Dr. Alvarez on Updated Findings With Eribulin in Patients With HER2- Breast Cancer

Ricardo H. Alvarez, MD, MSc
Published: Monday, Dec 12, 2016



Ricardo H. Alvarez, MD, MSc, director of Cancer Research, breast medical oncologist, Southeastern Regional Medical Center, Cancer Treatment Centers of America, discusses updated findings regarding the mechanism of action with eribulin mesylate (Halaven) and how it impacts patients with HER2-negative breast cancer.

Alvarez provides an overview of a trial exploring the combination of eribulin plus a pegylated recombinant human hyaluronidase enzyme for patients with HER2-negative metastatic breast cancer who have been pretreated with at least 2 lines of chemotherapy. The study opened approximately 3 months ago with a total of 7 patients. The objective of the phase Ib portion of the trial is to understand the recommended dosing for a phase II trial.

The background for this study coincides with recent data on the new mechanism of action for eribulin, Alvarez says. In preclinical studies, it has been shown that eribulin, which is a microtubular agent, decreases the amount of hypoxia in the tumor micronenvironment. It also creates a change in the epithelial-mesenchymal transition, allowing the tumor cells to transition into a more epithelial state, he adds.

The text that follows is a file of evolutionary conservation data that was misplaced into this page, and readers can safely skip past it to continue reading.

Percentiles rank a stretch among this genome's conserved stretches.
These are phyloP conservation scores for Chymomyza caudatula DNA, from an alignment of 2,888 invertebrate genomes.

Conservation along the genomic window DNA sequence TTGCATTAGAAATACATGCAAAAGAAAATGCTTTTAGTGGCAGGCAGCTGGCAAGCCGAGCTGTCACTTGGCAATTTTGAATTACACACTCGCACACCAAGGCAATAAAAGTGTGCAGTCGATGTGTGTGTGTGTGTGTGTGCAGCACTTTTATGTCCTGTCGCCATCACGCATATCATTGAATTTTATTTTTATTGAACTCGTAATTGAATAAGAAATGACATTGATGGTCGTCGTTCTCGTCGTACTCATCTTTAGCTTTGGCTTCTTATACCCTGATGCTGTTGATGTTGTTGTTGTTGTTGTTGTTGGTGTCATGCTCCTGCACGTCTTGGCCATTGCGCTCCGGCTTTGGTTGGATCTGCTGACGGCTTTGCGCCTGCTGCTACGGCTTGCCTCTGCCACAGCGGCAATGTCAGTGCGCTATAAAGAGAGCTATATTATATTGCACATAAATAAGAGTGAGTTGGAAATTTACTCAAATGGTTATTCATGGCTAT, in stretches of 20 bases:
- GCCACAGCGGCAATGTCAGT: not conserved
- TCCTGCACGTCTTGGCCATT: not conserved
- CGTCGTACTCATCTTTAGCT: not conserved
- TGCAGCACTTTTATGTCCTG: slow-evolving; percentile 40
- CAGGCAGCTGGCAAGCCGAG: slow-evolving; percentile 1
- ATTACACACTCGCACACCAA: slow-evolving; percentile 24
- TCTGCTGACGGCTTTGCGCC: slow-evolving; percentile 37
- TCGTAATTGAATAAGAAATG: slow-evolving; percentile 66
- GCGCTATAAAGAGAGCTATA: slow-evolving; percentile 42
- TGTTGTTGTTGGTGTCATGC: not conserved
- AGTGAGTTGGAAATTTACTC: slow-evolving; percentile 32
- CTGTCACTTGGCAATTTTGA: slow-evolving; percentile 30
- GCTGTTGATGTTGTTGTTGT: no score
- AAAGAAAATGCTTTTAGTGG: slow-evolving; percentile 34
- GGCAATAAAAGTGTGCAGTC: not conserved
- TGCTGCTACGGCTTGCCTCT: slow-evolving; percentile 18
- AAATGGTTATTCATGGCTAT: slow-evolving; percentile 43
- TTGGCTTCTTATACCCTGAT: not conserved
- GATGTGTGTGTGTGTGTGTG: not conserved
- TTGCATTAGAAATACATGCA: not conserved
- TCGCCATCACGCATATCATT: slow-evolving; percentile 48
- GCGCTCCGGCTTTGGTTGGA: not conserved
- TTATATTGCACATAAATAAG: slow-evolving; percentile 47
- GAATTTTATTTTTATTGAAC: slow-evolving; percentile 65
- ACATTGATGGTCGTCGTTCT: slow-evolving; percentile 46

Ricardo H. Alvarez, MD, MSc, director of Cancer Research, breast medical oncologist, Southeastern Regional Medical Center, Cancer Treatment Centers of America, discusses updated findings regarding the mechanism of action with eribulin mesylate (Halaven) and how it impacts patients with HER2-negative breast cancer.

Alvarez provides an overview of a trial exploring the combination of eribulin plus a pegylated recombinant human hyaluronidase enzyme for patients with HER2-negative metastatic breast cancer who have been pretreated with at least 2 lines of chemotherapy. The study opened approximately 3 months ago with a total of 7 patients. The objective of the phase Ib portion of the trial is to understand the recommended dosing for a phase II trial.

The background for this study coincides with recent data on the new mechanism of action for eribulin, Alvarez says. In preclinical studies, it has been shown that eribulin, which is a microtubular agent, decreases the amount of hypoxia in the tumor micronenvironment. It also creates a change in the epithelial-mesenchymal transition, allowing the tumor cells to transition into a more epithelial state, he adds.
 

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